Massachusetts Third Offense OUI

Find out the 3 things you NEED to know about your MA OUI 3rd offense charge.

For those charged with drunk driving for the third time, there are three questions that are typically asked immediately after the arrest:

  1. What are the potential penalties upon conviction?
  2. Will I have to post a cash bail?
  3. Can I avoid jail time?

This page will address these common concerns and hopefully help individuals facing a third offense OUI charge make a more educated, well rounded decision on their next step.

What are the potential penalties when charged with a Third Offense OUI?
  • A Massachusetts third offense OUI carries a mandatory minimum jail sentence of six months with no parole eligibility until at least 150 days of the sentence is served.
  • A Third Offense is also considered a felony offense that imposes additional penalties. Anyone convicted of a felony OUI offense is required to submit to a DNA test.
What is the license loss for a Third Offense OUI?
  • The license loss for a third offense is EIGHT YEARS for the conviction and could result in an additional suspension if you refused the breathalyzer test.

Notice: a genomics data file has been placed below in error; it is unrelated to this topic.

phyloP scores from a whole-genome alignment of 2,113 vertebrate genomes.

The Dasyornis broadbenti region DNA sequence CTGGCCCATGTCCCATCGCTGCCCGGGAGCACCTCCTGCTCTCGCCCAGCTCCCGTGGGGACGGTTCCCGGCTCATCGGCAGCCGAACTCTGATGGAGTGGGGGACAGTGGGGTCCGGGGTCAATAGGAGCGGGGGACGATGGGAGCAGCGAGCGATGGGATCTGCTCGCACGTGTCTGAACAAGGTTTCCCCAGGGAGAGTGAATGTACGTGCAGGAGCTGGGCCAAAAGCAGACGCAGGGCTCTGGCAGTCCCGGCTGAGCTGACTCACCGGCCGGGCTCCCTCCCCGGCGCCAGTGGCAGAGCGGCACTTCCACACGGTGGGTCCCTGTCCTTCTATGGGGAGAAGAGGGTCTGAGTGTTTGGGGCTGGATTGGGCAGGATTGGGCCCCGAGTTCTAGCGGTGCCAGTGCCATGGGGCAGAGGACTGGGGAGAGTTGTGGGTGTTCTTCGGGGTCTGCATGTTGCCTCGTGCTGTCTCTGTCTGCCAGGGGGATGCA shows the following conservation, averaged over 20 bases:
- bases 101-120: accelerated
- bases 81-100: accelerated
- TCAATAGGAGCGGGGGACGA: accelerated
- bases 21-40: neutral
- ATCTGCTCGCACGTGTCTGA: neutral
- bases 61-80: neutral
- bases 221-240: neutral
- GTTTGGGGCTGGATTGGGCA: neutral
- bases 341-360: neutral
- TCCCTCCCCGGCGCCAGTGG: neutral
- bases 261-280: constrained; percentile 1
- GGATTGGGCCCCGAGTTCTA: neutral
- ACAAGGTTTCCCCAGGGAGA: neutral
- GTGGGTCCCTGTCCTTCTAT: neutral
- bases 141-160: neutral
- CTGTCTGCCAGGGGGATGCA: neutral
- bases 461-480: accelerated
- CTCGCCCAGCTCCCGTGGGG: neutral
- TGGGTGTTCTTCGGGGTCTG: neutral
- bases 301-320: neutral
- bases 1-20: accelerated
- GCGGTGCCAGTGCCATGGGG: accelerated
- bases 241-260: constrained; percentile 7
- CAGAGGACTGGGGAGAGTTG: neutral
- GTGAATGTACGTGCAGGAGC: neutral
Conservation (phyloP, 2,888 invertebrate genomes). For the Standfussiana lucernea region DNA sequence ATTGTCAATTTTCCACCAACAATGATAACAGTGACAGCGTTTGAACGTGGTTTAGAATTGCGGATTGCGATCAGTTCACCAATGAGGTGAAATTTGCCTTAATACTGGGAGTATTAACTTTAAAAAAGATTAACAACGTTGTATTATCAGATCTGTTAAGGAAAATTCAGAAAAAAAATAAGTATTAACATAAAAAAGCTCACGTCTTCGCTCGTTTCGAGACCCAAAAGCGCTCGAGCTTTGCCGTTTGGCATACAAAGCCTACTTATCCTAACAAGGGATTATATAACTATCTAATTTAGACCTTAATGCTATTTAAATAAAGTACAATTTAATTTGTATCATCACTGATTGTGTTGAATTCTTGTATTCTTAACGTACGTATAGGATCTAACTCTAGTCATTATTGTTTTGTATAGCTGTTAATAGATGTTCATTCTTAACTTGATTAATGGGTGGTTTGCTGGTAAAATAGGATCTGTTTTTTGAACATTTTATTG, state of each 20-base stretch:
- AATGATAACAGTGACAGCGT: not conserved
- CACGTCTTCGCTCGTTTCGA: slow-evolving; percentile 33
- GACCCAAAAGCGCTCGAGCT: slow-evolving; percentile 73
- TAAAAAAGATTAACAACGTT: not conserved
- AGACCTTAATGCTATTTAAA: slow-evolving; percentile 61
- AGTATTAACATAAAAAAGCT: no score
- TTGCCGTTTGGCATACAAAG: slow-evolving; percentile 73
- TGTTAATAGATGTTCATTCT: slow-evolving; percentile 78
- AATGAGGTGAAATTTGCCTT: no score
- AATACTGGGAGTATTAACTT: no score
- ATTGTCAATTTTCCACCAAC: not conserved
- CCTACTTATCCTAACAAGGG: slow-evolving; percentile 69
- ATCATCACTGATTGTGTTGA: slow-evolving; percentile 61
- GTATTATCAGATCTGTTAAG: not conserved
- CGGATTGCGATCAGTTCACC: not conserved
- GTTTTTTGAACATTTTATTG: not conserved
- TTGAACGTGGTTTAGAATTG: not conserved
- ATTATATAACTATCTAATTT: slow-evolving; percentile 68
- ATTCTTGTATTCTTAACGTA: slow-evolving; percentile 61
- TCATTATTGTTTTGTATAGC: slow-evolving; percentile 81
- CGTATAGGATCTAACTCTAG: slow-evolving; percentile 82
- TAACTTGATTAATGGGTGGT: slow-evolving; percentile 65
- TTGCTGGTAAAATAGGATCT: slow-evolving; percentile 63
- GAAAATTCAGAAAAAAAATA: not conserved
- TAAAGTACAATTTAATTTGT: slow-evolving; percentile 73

• If you refused a breath test and have 2 prior OUI convictions, the license loss for the breath test refusal is five years.
Will I have to post a cash Bail?

If you are charged with a 3rd offense or higher Massachusetts OUI, bail is likely to be an issue. The amount of bail is determined by a number of factors, including:

  • Criminal record
  • Ties to the community where the arrest occurred
  • Employment history
  • Record of failing to appear in prior cases, referred to as number of defaults.
  • Strength of the Commonwealth’s case.
Can I be held without bail on a third offense OUI?

In addition to having to potentially post a cash bail, a third offense OUI in Massachusetts carries the potential that the Commonwealth will seek to hold you without bail as being a danger to the community under the Dangerousness statute that authorizes the Commonwealth to hold an individual for up to 90 days without bail.

While dangerousness hearings are not common with a Third offense, it is authorized by statute. This hearing would involve the officer testifying to the facts of the case and the Commonwealth putting forth evidence that no conditions of release can assure the safety of the community.

If you or a family member faces a Massachusetts Third Offense OUI charge, you need to hire an experienced OUI attorney in Massachusetts to appear at the arraignment to defend against a request for bail and to challenge any request to hold you without bail.

You can call Attorney DelSignore directly at 781-686-5924 to speak to him about the best options for a third offense OUI.

To Learn more about a Third Offense OUI, you can visit the following pages: